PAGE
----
The CEO of America’s biggest corporation did something astonishing this week: He staked his company’s future on its ability, in his words, “to define the cutting edge in cleaner power and environmental technology.”
The greening of General Electric was announced by its chief executive, Jeffrey Immelt. He said that by 2010, GE would double its research spending on cleaner technologies to $1.5 billion annually and double its sales of environment-friendly products to $20 billion annually. Meanwhile, GE will reduce its own emission of greenhouse gases by 1 percent by 2012; without this action, emissions would have increased 40 percent. The company is promoting this effort with the infelicitous slogan, “Ecomagination,” but that’s about the only thing wrong with it.
GE is a corporate bellwether. It has a market capitalization of $381 billion and is the most widely held stock in the world. Its former CEO, Jack Welch (who recently published a book with the very un-green title, “Winning”), was a symbol of the management style of the 1990s, which emphasized shareholder value above all else. Immelt made himself a symbol this week of a new CEO style that emphasizes a company’s obligation to a range of stakeholders, including the global environment.
The GE announcement is the most dramatic example yet of a green revolution that is quietly transforming global business. We tend not to see it clearly in the United States, in part because the Bush administration opted out of the Kyoto protocol that took effect in more than 140 countries in February. But if you’re GE and you do billions of dollars of business in Europe (where all 25 members of the European Union ratified Kyoto) you already have to comply with global environmental policies, regardless of what the Bush administration says. What Immelt did, in essence, was to apply the rules that shape GE’s operations abroad to the company as a whole.
What’s happening is that policy on the environment and many other key social issues is being privatized. Informal networks are emerging that link influential nongovernment organizations, giant corporations and governments that want to solve social problems. These networks develop new rules that become industry standards. The United States may drag its heels or criticize these efforts, but its public naysaying is becoming irrelevant to the process of change.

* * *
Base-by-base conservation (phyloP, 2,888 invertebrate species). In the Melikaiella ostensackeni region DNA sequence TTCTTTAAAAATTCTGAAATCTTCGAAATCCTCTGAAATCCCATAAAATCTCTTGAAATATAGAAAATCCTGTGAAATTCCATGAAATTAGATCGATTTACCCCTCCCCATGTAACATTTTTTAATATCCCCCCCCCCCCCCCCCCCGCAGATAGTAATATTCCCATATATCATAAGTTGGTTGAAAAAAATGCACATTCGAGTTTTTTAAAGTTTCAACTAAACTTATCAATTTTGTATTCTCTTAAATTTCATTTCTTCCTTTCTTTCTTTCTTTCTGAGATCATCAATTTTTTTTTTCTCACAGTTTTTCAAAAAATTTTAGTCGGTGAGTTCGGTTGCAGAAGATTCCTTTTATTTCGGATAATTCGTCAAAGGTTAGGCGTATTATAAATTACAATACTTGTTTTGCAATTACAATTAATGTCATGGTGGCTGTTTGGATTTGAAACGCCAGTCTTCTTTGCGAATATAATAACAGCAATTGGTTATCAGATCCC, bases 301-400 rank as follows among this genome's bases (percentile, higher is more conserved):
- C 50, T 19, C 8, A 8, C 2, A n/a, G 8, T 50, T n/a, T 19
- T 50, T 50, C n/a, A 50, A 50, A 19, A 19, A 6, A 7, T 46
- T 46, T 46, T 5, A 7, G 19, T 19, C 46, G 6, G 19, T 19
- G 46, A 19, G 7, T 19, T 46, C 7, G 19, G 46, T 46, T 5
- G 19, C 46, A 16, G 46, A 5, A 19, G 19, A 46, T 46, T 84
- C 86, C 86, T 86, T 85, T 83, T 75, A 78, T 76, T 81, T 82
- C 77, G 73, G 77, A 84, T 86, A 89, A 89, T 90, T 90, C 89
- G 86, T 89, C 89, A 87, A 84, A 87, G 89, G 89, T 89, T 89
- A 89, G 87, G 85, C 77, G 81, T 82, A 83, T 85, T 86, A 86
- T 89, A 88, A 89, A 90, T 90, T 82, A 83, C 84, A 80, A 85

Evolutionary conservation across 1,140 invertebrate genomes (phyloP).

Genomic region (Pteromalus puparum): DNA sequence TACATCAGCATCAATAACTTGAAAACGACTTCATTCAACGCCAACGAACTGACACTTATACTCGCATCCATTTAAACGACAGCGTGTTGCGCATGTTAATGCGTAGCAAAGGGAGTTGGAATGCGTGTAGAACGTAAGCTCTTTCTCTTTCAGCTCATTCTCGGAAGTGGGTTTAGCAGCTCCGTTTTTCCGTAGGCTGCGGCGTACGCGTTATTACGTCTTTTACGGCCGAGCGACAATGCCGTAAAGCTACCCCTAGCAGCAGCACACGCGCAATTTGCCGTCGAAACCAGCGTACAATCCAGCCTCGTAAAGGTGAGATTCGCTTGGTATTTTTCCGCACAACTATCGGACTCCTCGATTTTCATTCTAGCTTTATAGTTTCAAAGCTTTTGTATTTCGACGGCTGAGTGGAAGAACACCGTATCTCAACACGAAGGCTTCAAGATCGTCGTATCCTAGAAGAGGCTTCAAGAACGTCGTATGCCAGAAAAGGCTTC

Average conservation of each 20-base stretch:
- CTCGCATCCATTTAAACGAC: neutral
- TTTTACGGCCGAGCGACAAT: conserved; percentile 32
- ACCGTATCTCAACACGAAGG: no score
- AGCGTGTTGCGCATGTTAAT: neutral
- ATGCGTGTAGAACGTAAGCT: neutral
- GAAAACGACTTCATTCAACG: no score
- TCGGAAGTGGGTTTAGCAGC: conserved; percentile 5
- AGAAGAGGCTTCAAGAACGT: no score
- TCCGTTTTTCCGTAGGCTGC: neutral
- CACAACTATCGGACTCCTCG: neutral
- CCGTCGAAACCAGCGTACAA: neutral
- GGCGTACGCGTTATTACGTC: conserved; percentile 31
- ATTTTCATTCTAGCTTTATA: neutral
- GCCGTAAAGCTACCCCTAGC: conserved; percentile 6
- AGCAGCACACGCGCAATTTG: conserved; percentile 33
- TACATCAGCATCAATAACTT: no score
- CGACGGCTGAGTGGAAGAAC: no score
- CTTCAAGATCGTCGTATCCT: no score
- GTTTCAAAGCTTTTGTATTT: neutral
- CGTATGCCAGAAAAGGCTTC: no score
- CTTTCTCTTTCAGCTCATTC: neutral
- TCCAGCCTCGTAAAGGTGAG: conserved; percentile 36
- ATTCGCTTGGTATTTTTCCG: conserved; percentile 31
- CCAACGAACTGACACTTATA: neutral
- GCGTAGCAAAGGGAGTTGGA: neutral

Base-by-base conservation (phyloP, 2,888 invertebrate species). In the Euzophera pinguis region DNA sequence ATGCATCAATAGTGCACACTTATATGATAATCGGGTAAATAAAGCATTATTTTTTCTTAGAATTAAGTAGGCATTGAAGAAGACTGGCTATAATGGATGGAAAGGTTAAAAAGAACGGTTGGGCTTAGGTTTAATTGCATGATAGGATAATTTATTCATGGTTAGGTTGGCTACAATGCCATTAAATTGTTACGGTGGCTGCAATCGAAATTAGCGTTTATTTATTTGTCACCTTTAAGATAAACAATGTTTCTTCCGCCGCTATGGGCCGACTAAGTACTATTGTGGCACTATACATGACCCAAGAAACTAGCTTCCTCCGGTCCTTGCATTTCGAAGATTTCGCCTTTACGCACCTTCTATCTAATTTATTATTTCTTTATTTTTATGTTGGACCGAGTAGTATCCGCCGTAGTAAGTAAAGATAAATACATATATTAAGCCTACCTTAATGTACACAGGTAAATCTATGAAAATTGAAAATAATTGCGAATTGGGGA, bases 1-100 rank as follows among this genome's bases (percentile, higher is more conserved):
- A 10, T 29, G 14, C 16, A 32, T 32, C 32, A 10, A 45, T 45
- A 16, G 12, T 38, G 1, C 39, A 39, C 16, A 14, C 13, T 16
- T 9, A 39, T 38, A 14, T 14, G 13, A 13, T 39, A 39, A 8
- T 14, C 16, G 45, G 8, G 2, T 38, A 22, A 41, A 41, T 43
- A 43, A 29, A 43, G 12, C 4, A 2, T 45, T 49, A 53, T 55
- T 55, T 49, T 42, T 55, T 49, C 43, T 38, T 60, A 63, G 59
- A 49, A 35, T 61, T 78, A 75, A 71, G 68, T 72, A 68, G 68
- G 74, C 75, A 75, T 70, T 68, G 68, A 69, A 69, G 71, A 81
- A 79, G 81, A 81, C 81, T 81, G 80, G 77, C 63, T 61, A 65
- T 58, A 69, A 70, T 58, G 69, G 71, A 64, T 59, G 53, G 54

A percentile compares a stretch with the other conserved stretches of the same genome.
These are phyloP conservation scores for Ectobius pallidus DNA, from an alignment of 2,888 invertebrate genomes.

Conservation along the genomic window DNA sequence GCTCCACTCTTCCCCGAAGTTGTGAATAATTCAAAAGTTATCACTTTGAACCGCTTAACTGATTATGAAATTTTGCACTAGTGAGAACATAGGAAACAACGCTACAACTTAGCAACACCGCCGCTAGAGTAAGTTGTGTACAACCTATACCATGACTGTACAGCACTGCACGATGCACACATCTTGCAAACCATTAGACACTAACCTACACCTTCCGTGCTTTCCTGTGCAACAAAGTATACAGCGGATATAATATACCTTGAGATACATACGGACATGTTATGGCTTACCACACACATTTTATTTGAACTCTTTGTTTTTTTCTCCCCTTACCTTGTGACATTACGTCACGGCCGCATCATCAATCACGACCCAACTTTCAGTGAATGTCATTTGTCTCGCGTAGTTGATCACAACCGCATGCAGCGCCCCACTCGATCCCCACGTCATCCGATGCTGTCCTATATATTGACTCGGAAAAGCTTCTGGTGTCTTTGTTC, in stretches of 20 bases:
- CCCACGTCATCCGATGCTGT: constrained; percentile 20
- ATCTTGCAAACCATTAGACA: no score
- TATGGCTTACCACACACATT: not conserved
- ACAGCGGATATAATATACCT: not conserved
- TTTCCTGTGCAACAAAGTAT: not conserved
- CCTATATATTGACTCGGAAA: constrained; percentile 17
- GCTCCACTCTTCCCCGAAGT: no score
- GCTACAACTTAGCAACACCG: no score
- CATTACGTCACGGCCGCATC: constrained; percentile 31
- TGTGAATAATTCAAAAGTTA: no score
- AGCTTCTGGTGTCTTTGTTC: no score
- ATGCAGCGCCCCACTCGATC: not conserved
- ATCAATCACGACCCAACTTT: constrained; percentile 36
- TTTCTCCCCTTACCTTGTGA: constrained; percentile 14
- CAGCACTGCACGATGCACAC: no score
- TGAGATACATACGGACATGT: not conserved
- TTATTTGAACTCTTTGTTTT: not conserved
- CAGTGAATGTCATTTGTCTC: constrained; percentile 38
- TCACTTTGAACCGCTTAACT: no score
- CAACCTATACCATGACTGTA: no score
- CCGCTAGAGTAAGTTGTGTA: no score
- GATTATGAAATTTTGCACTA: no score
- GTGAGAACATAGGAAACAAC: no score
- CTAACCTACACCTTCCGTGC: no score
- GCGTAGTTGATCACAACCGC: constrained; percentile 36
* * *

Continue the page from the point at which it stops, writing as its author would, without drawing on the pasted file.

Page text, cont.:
A good example of these self-enforcing rules is an environmental benchmark for financial institutions, known as “The Equator Principles.” Participating companies agree not to lend money for a project unless the borrower completes a detailed environmental assessment that explains how it will meet criteria for sustainable development and other social goals. These principles have now been adopted by nearly all the major global financial institutions, including Citigroup, Bank of America, HSBC and JPMorgan Chase.
Nobody wants to be the next General Motors, the once-mighty automaker that was reduced last week to junk-bond status. GM bet its future on fuel-wasting SUVs and small trucks, even as Toyota was betting that the world would want cars with lower fuel consumption and reduced emissions. Today, Toyota can’t make enough of its fuel-saving hybrid car, the Prius.
The green revolution is partly defensive. In an era of corporate scandals symbolized by the Enron debacle, CEOs understand that their brands are precious equity. To maintain trust in a brand, it isn’t enough anymore to make good products. Consumers trust companies that are responsible citizens; they mistrust companies that appear selfish or wasteful.
The changes announced by GE and other companies are partly cosmetic — a bid for better PR — but maybe that’s the point. These days, you have to be seen as doing good to do well. As Immelt put it this week, “green is green.”
David Ignatius is a syndicated writer in Washington, D.C. – (printed with kind permission)